Sunday, March 19, 2006

Comment Is Free

...but only if you're famous, or write for the Guardian already. That seems to be the tone of the new giant blog launched this week, at any rate. Rather like the Huffington Post, it is predicated more on the basis that people will read big names more willingly than unknown ranters and ravers, often posting behind pseudonyms.

That's not a stupid guess, of course. People will have heard of Gary Younge or Mike Marqusee, but not of Ken Owen. And, indeed, the inclusion of those two writers mean that I will turn my attention to Comment is Free on a fairly regular basis. It's undoubtedly a strong assemblage of writers.

I can't help but feel that it loses something from the real essence of blogging though; why it is so much fun, and why we are prepared to spend so much time writing. Justin McKeating, of Chicken Yoghurt fame (and another excellent writer), has also been invited to Comment Is Free. But the whole style of the blog, to me, is wrong.

The Britblog Roundup has shown that there is some excellent writing spinning about in the blogosphere - on all subjects, and in a variety of different forms, too. But the spin-off book, Blogged, to me seemed a little soulless compared with the vitality of blogging online. Why? Because it lost the personal touch that you get when you read a blog for a while. Yes, the quality of writing is important. Blogs, however, are like a good sitcom. You won't watch them if they aren't funny; but the best become funnier as they develop a continuity to their stories. The personal voice and the immediacy of the writing on a blog is what sets it apart from other modes of writing.

That doesn't mean a blog should be a solo endeavour - far from it. Indeed, a small group blog can have an energy about it that one man blogging alone would find very difficult to emulate. If a blog gets too big, though, it becomes sterile. I can't help but feel that the sporadic nature of postings on The Sharpener is a result of a project that became too broadly conceived, and focused a lot more on attempting to attract "quality writing" rather than having a sense of mission. Keeping a personal blog updated is more fun.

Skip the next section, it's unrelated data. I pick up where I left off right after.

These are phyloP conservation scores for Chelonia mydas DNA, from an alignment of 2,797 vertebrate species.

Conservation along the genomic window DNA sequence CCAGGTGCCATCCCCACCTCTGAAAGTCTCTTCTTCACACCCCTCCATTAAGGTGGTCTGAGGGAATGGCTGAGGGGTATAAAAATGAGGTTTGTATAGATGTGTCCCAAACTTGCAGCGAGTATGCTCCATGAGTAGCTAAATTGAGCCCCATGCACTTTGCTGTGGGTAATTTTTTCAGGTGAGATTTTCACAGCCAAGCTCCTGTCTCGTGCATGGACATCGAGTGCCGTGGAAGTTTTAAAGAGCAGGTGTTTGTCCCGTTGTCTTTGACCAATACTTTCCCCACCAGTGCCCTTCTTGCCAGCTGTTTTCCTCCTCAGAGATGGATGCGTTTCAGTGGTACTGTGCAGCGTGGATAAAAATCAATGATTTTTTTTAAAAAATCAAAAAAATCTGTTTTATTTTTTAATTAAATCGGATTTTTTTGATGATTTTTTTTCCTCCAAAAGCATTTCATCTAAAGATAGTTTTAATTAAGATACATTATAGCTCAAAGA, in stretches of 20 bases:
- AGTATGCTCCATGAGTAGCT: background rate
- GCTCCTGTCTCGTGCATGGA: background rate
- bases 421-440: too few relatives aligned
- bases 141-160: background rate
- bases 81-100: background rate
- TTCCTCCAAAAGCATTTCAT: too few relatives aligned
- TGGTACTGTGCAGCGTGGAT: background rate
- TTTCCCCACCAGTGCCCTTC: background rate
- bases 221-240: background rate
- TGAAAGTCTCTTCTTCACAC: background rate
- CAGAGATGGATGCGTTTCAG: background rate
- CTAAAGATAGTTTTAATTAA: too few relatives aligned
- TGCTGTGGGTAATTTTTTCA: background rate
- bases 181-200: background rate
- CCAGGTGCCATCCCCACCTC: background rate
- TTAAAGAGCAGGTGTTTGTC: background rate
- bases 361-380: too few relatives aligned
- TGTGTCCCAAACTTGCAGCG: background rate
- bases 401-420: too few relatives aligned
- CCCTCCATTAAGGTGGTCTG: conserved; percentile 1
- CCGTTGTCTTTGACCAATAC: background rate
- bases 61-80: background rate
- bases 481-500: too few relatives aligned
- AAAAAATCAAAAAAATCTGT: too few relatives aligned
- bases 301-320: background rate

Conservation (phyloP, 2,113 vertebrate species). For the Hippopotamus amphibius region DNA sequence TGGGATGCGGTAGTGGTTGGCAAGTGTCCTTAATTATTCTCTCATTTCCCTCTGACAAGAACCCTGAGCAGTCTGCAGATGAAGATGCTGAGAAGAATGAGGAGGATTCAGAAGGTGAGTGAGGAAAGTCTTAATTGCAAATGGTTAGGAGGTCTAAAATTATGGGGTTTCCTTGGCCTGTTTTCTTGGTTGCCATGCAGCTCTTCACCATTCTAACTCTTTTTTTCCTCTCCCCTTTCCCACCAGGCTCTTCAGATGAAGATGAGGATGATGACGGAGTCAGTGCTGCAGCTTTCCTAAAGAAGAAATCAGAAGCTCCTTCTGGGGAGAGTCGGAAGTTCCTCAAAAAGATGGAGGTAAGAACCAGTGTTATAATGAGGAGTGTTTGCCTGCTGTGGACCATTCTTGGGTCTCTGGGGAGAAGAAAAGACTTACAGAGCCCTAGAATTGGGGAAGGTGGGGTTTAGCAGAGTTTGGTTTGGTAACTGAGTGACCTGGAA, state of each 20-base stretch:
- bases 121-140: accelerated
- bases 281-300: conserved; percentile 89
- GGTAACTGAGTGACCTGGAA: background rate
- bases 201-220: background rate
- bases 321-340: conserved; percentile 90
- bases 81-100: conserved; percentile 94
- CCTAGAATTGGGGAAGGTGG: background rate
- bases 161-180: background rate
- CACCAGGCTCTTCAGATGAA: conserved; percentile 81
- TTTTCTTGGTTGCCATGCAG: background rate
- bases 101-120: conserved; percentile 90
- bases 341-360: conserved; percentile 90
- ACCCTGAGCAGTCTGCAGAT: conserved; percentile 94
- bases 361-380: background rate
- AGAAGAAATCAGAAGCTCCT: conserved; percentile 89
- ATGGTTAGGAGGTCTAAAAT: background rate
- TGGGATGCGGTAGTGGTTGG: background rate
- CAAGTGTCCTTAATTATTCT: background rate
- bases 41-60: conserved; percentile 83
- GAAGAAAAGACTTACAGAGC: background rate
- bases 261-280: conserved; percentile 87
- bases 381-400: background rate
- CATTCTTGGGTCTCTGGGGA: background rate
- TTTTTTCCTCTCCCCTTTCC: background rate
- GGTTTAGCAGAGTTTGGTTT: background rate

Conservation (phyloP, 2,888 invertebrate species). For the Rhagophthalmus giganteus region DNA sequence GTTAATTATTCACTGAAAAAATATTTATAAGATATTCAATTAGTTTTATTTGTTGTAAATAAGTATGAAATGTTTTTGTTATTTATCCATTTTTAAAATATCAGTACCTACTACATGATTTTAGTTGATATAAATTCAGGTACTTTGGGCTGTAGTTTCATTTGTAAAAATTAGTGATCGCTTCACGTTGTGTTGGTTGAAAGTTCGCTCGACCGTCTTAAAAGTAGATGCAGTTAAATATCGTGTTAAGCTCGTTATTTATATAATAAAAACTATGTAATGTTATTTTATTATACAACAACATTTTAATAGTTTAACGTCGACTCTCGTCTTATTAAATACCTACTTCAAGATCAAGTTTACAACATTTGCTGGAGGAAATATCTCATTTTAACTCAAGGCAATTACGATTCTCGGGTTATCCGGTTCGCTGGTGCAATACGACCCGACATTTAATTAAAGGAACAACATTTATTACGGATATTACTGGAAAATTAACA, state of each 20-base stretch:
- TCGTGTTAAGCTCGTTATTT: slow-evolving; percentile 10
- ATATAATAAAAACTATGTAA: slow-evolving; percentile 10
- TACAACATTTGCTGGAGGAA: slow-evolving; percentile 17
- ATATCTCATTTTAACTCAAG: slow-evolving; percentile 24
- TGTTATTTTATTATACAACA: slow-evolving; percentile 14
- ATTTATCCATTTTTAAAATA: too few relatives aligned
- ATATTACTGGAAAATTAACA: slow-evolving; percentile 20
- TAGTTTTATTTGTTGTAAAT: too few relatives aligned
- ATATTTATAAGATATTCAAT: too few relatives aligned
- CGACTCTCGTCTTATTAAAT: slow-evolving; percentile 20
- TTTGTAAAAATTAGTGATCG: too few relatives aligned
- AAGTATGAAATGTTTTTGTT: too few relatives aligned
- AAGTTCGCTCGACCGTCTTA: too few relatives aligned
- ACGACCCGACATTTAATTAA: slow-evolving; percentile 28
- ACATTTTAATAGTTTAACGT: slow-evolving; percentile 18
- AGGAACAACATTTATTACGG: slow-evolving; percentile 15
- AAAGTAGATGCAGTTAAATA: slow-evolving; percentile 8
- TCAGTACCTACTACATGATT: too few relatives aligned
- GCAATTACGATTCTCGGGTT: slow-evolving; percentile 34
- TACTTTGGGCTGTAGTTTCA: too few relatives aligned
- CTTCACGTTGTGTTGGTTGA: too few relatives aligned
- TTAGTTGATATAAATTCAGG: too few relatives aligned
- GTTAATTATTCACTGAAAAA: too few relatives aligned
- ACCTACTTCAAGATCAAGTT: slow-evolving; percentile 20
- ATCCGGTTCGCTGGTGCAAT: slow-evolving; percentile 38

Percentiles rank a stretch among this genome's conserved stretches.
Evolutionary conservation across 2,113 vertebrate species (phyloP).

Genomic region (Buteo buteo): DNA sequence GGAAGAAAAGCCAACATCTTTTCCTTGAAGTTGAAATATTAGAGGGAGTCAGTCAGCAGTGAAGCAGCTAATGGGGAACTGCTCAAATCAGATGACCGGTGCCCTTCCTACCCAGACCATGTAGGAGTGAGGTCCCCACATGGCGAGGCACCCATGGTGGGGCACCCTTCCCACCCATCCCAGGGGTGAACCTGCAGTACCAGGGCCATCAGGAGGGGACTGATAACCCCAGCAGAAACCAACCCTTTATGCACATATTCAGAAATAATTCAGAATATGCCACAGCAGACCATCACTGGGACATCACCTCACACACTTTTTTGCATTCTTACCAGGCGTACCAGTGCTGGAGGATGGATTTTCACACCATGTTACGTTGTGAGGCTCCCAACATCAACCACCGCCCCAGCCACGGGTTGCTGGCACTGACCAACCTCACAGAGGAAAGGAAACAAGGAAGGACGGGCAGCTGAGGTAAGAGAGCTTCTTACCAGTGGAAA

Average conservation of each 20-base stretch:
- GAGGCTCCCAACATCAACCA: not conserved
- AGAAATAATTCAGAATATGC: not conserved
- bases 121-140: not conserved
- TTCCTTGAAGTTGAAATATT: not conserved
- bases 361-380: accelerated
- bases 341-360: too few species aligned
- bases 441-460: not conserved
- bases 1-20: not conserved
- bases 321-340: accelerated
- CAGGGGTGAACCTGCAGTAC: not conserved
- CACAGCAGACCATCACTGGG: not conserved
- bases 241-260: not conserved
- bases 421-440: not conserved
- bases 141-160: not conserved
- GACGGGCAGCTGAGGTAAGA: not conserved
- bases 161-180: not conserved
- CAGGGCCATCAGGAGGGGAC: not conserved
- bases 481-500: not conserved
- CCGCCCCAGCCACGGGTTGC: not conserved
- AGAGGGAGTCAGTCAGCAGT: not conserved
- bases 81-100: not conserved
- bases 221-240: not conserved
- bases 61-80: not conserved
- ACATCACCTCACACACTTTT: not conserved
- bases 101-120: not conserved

The same principle applies to Comment Is Free. In having so many contributors, there is no doubt that it will contain many excellent pieces of writing well worth reading. But as something to visit frequently, it will prove a lot more unsatisfying than other blogs. The sense of debate will be lost; moreover, postings will most likely be so frequent that many of the best posts get 'buried'. And again, it will seem more like a showcase of celebrity writing rather than developing a sense of mission, or a sense of reading a person's thoughts.

Therein lies the final problem I have with the project. Blogging, surely, should be about spreading ideas and information, rather than trying to attract attention through encouraging big names to adopt a bastardised version of the blogging format. It's nice to see that the Guardian realises the potential of blogs - but they seem, inescapibly, to be treating it as a way of looking trendy without trying something new.